“Burnout,” or job-related dysphoria, has been recognized since the time of Plato and Hippocrates, about the same time Buddha began teaching the practice of meditation. As the practice of medicine in the ensuing millennia has become more complex and perhaps more stressful, the practice of secular mindful meditation has kept pace, with a plethora of cell phone–based apps now available to guide harried humans, physicians too, in a process of slowing down the incessant activity of their minds to spend a quiet moment in simple awareness of the here and now. This allows a reset of the mind to deal with the world as it exists at that very moment. Mindfulness-based stress reduction techniques, practiced for at least 2 millennia, have beneficial effects in pain management and depression and may reduce psychological distress or improve the well-being of nurses and physicians in training.1,2 Meta-analyses of trials incorporating mindfulness and cognitive behavioral modifications in hospital settings and primary care practices show improvement in burnout scores, especially when coupled with reductions in the intensity of workload.3 Neurobiologists have found objective evidence of beneficial effects of meditation on brain function.4,5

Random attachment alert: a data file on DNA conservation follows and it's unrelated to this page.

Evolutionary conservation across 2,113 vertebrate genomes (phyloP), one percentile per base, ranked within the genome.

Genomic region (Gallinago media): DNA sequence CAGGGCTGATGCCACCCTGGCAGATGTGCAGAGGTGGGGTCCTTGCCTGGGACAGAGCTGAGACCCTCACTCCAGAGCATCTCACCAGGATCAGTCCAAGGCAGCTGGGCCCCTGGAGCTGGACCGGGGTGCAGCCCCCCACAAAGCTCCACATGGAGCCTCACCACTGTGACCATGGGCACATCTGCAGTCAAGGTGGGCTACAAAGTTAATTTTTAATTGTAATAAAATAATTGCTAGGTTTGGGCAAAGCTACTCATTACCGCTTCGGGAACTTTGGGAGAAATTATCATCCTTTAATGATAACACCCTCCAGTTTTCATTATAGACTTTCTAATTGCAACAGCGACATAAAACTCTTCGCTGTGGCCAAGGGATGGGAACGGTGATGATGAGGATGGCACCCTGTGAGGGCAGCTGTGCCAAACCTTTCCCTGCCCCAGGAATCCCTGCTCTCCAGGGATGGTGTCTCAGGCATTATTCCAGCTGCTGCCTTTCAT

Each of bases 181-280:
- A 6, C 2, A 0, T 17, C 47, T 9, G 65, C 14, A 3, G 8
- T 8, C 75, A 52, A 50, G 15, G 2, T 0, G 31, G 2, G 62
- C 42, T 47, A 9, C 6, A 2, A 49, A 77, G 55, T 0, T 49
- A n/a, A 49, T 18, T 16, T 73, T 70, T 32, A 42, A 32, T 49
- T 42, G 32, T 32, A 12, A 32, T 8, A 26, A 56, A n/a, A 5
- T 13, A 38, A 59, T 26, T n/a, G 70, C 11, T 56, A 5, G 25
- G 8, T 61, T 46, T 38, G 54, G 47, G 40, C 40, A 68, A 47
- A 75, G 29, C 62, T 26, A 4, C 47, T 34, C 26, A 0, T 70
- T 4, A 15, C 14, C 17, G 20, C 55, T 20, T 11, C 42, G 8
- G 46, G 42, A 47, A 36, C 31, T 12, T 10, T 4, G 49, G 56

Holoshitz N, Wann S. Burnout—There’s an App for That: Helping Physicians Deal With Job-Related Stress. JAMA Cardiol. 2017;2(11):1185–1186. doi:10.1001/jamacardio.2017.1758
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